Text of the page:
Why it matters: Project Zero is the terrifying security research team infamous for three things: discovering the worst vulnerabilities out there, finding a new vulnerability every day, and giving companies only 90 days to find a fix before a full public reveal. Equally admired and hated by most of the security community, they’ve recently broken their silence to defend their counterintuitive policies and explain what they really do.
Every major tech company, from Microsoft to Apple to Intel, has received a bug report from Project Zero containing the following statement: “This bug is subject to a 90-day disclosure deadline. After 90 days elapse or a patch has been made broadly available (whichever is earlier), the bug report will become visible to the public.” From then on, the company can choose to fix the bug with Project Zero’s assistance, by themselves, or not at all – in which case the bug report is published immediately.
Each bug report contains almost everything Project Zero can collect on the vulnerability, from how it was first found to proof-of-concept code that exploits it to demonstrate the issue.
As of July 30, Project Zero has published the bug reports of 1,585 fixed vulnerabilities and 66 unfixed ones. 1,411 of the 1,585 were published within 90 days and an additional 174 were issued within a 14-day grace period Project Zero permits when they believe the company is close to completing a fix. Only two exceeded that, Specter & Meltdown, and task_t, both of which, when exploited, enabled programs access to the operating system’s highest secrets.
Project Zero acknowledges that releasing the bug report prior to a fix is somewhat harmful, but that’s the point: it scares companies into actually fixing it, which they say they wouldn’t do if they expected the bug report to remain hidden.
“If you assume that only the vendor and the reporter have knowledge of the vulnerability, then the issue can be fixed without urgency. However, we increasingly have evidence that attackers are finding (or acquiring) many of the same vulnerabilities that defensive security researchers are reporting. We can’t know for sure when a security bug we have reported has previously been found by an attacker, but we know that it happens regularly enough to factor into our disclosure policy.
Essentially, disclosure deadlines are a way for security researchers to set expectations and provide a clear incentive for vendors and open source projects to improve their vulnerability remediation efforts. We tried to calibrate our disclosure timeframes to be ambitious, fair, and realistically achievable.”
Project Zero has a clear line of evidence for this. One study analyzed more than 4,300 vulnerabilities and found that 15% to 20% of vulnerabilities are discovered independently at least twice within a year. For Android, for example, 14% of vulnerabilities are rediscovered within 60 days and 20% within 90, for Chrome there’s 13% rediscovery within 60 days. This suggests that although a security researcher might be ahead of the curve, there’s a reasonable chance that whatever they discover will be found by attackers soon after.
But isn’t it dangerous publishing a bug report before a patch?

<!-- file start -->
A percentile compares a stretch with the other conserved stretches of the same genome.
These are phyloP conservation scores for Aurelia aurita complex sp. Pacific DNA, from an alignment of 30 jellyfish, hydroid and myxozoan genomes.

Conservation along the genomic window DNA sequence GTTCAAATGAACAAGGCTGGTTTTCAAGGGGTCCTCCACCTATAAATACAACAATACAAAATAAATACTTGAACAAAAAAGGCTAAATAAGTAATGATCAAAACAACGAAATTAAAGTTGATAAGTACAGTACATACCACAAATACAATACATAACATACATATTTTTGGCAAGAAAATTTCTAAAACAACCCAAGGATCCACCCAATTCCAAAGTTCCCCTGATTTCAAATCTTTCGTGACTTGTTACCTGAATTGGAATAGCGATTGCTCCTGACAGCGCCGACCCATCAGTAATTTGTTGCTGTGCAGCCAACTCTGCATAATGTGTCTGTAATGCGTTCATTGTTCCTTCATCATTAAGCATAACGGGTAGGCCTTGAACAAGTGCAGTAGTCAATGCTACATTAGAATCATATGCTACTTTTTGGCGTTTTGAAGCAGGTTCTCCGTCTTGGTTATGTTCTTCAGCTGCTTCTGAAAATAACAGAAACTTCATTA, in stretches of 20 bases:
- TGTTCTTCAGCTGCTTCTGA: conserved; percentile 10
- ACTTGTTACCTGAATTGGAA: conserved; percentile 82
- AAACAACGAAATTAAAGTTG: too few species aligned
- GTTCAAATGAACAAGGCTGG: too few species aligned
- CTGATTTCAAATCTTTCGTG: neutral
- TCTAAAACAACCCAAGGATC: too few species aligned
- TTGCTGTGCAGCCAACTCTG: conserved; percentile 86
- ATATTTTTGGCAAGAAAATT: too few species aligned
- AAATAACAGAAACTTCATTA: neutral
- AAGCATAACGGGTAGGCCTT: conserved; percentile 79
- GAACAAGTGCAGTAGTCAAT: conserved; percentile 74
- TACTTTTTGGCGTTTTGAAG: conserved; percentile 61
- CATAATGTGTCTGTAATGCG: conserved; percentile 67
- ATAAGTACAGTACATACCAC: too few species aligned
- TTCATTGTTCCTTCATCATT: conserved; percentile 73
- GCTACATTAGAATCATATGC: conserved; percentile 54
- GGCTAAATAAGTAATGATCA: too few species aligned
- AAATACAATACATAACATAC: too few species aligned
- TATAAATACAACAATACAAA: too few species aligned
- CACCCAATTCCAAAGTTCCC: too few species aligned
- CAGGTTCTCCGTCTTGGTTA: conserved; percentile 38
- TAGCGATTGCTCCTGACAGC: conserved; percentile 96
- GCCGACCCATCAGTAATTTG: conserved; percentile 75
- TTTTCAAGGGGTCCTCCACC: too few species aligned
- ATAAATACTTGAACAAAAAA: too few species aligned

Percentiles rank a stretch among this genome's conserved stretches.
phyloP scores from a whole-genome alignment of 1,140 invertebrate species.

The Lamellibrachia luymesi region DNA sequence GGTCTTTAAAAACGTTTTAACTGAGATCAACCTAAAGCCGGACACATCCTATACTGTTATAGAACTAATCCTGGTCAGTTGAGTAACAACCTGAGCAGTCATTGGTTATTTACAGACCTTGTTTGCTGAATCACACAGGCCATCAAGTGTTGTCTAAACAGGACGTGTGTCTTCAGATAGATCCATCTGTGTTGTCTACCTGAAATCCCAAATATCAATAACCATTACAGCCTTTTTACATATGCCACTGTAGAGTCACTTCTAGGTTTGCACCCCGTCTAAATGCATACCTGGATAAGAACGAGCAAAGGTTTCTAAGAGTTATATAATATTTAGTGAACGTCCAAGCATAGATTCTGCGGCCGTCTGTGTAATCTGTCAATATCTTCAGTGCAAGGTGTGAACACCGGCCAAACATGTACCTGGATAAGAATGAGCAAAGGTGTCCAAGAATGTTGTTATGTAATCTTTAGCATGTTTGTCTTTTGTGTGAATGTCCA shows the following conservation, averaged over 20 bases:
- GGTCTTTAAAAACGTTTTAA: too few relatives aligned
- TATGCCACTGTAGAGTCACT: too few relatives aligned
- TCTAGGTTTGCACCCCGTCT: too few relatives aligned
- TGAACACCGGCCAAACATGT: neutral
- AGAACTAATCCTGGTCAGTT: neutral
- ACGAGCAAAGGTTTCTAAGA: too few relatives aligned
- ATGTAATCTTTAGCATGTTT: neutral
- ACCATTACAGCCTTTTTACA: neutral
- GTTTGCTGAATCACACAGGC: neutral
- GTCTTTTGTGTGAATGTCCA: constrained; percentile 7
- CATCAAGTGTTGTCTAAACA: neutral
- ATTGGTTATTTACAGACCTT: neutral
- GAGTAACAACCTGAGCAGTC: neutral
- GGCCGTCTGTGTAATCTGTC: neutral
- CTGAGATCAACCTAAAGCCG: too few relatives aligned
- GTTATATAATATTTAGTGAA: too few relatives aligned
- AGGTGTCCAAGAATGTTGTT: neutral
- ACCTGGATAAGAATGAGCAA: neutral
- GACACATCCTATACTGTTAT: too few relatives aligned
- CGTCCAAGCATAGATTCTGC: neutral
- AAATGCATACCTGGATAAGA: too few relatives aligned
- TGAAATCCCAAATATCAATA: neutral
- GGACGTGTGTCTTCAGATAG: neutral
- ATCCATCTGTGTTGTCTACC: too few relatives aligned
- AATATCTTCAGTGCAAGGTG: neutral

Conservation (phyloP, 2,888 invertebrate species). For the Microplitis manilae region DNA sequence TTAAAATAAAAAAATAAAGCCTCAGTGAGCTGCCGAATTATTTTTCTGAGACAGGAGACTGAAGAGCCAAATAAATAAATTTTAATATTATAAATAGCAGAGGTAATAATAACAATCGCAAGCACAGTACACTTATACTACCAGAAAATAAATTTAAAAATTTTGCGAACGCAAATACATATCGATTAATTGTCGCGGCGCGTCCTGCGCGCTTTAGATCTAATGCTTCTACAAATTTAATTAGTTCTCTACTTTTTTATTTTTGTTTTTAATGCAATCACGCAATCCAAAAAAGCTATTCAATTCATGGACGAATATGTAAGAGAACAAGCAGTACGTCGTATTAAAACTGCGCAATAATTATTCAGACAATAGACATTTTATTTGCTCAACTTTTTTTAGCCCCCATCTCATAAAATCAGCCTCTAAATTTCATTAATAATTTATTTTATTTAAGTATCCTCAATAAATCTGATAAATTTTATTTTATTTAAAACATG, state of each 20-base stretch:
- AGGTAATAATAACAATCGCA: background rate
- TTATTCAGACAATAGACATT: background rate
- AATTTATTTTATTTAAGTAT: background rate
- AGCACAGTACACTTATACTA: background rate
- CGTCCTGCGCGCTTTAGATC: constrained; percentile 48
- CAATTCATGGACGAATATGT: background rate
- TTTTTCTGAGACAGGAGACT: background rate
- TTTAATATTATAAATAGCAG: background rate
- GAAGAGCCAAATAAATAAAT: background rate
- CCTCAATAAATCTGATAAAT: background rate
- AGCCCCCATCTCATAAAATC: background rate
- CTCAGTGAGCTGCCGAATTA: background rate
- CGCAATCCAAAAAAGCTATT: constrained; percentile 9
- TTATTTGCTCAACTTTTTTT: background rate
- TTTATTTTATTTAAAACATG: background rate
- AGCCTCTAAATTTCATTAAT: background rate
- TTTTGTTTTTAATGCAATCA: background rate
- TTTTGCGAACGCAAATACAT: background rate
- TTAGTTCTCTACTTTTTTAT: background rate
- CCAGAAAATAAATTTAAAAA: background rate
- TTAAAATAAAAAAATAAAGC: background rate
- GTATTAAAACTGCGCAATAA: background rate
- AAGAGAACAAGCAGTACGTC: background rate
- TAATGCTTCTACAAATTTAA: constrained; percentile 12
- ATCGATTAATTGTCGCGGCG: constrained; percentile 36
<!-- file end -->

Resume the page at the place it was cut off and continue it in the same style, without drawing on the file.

“The answer is counterintuitive at first: disclosing a small number of unfixed vulnerabilities doesn’t meaningfully increase or decrease attacker capability. Our ‘deadline-based’ disclosures have a neutral short-term effect on attacker capability.
We certainly know that there are groups and individuals that are waiting to use public attacks to harm users (like exploit kit authors), but we also know that the cost of turning a typical Project Zero vulnerability report into a practical real-world attack is non-trivial.”
Project Zero doesn’t publish a step by step guide hacking guide, they publish what they describe as “only one part of an exploit chain.” In theory, an attacker would require significant resources and skills to turn these vulnerabilities into a reliable exploit, and Project Zero argues that an attacker capable of this could have done so even if they hadn’t exposed the bug. Perhaps attackers are just too lazy to start by themselves because as a 2017 study found, the median time from vulnerability to “fully functioning exploit” is 22 days.
That’s just one issue, it’s a big one, but most companies squeeze within the 90 days anyway. The second criticism many researchers have is Project Zero’s policy of publishing the bug report after a patch is issued, mainly because patches tend to be imperfect, and because the same vulnerability is liable to crop up in other locations. Project Zero believes this is advantageous for defenders, enabling them to better understand vulnerabilities, and of little consequence to attackers who would be able to reverse-engineer the exploit from the patch anyway.
“Attackers have a clear incentive to spend time analyzing security patches in order to learn about vulnerabilities (both through source code review and binary reverse engineering), and they’ll quickly establish the full details even if the vendor and researcher attempt to withhold technical data.
Since the utility of information about vulnerabilities is very different for defenders vs attackers, we don’t expect that defenders can typically afford to do the same depth of analysis as attackers.
The information that we release can commonly be used by defenders to immediately improve defenses, testing the accuracy of bug fixes, and can always be used to make informed decisions about patch adoption or short-term mitigations.”
Sometimes, in war, risks must be taken to achieve overall success. And make no mistake, the battle between security researchers and hackers is real, with serious, real-life implications. Thus far Project Zero have operated successfully with no significant consequences of their aggressive policy, and they’ll no doubt continue in a similar fashion unless it causes a drastic issue. Let’s hope that doesn’t happen.